You arrive at your favorite store: Walmart, Target, Macy’s, IKEA, Costco, etc. You grab a smart cart from the front and swipe your phone over an NFC sensor next to an unobtrusive touchscreen screen on the handlebars to authenticate yourself.
“Welcome to Walmart, Andrew,” the cart says with a friendly R2-D2 beep. “I’m Daisy. What can I help you find?”
You’re given a few large buttons to help you shop. First, you choose to import your shopping list from your phone and swipe the NFC sensor again to send it. Your shopping list appears on the cart’s screen in checklist form, ready for you to swipe through it and check stuff off as you grab it.
But you’re new to this Walmart (or they’ve recently reorganized the store, as is life) and you don’t know where everything is. You switch to a map-based view of your shopping list and are presented with a simple floor plan of the store: among the outlines of aisles and areas, you see your items located throughout the store and represented on the map with checkboxes at their location for easy checking-off from this view, too.
You toggle on the directions feature and the optimal route from your location through every item on your list is highlighted on the map. You want to look up some pasta dinner recipes on your phone while you shop, so you enable autopilot and the cart drives beside you, keeping pace with you as you walk.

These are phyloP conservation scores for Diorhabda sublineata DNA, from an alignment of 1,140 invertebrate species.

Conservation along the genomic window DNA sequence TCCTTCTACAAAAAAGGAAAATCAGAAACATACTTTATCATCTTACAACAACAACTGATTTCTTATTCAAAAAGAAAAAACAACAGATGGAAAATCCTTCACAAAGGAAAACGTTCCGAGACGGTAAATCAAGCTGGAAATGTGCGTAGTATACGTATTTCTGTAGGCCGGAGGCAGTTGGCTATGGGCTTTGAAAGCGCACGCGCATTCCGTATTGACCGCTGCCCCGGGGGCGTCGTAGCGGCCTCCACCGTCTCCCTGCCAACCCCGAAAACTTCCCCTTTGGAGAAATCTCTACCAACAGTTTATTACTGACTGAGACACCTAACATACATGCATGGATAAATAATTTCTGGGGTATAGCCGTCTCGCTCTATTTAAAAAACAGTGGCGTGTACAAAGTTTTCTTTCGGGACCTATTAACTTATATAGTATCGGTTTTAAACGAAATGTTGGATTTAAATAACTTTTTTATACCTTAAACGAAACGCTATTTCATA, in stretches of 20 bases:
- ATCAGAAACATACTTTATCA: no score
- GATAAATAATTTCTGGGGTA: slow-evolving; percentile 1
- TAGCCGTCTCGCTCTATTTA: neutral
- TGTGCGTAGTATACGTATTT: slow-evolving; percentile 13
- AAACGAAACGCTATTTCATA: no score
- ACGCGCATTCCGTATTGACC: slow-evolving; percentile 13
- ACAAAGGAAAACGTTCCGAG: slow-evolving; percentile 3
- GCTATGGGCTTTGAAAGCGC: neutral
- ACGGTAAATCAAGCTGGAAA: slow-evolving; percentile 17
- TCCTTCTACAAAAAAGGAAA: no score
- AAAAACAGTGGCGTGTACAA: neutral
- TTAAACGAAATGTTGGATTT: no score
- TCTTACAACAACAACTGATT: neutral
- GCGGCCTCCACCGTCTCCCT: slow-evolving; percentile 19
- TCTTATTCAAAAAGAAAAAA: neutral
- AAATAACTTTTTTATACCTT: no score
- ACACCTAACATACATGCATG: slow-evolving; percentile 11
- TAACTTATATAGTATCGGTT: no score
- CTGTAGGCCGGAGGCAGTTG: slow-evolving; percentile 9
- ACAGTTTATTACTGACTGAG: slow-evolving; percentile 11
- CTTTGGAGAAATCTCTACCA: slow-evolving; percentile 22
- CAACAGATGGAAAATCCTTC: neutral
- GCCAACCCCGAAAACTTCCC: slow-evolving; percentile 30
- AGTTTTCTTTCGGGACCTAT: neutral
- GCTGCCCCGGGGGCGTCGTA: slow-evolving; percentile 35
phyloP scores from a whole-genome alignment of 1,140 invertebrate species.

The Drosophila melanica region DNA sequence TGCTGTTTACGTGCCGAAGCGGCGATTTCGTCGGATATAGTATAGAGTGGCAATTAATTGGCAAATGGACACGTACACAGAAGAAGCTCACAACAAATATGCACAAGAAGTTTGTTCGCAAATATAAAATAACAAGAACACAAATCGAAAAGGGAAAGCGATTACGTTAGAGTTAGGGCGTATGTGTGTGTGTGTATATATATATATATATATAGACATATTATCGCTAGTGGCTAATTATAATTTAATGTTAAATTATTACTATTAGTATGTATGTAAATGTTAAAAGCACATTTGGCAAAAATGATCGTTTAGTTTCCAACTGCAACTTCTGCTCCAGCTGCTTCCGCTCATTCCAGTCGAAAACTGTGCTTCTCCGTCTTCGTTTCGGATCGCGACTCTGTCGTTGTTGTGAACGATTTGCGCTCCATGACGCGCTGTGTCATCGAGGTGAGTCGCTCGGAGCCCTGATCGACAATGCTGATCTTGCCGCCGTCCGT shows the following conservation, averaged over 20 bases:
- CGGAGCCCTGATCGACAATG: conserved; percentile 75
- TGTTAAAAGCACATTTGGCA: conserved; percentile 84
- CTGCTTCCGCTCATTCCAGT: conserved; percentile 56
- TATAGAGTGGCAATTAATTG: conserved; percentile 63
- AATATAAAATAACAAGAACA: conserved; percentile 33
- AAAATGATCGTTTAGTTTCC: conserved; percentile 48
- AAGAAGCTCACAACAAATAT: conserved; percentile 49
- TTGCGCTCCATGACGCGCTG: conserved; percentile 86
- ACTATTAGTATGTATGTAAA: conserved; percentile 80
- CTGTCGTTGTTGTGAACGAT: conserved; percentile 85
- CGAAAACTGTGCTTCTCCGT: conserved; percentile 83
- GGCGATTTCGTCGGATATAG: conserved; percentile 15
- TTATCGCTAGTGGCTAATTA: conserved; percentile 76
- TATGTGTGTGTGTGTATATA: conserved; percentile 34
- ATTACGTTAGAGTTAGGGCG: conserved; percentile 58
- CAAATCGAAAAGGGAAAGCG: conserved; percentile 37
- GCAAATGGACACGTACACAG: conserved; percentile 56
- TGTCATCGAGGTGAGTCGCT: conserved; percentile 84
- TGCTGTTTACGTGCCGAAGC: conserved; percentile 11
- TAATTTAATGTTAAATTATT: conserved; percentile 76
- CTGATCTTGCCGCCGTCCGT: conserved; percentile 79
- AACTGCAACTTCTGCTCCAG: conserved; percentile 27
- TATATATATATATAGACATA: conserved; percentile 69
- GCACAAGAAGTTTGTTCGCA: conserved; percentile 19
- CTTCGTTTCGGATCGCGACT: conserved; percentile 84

You almost bump into a cart coming around the corner of an aisle, but a soft R2-D2 beep from Daisy warns you to look up as it stops itself just shy of the corner and avoids a collision.
As you pass by each item on your list and toss it into your cart, you check it off on the map and see a price total accumulating on the screen. When you forget to check off milk (but grab it anyway), your cart notices a weight difference and asks you nicely, “Hi Andrew, did you get the milk already?”
You decide on the perfect pasta dinner and put your hands on the cart’s handlebars to turn autopilot off. The highlighted route on your map unobtrusively continues to update in real time as you diverge from it, freely perusing the store’s bakery section to find something extra to make the meal extra great.
You decide on some nice Italian bread and notice on your cart’s screen that customers that purchase pasta and this bread also often purchase a particular kind of Alfredo sauce, and that it’s on sale today for 30% off. You add it to your list and it’s added to your route immediately.
The meal will be great, and now you have everything for it. As you approach the front of the store, Daisy reminds you, “The eggs you bought two weeks ago should be bad by now. Consider buying more.” You’re not planning to have eggs this week, but you make a mental note to throw the ones you have out when you get home.
“Thanks,” you say. The cart beeps back.
You reach the front of the store and retrieve your phone from your pocket one final time after poking the big, green CHECK OUT button at the bottom of your cart’s screen. It shows you an itemized receipt and your total, and you swipe your phone over the NFC sensor to pay. A green LED lights up on the front of your cart and you walk out of the store.
After you finish unloading your groceries into your car, you send off the cart with a final tap of the screen.
The cart beeps in that familiar R2-D2 tone and cheers, “Thank you Andrew! I hope to see you again soon!” before driving itself back to the front of the store, ready to help another customer.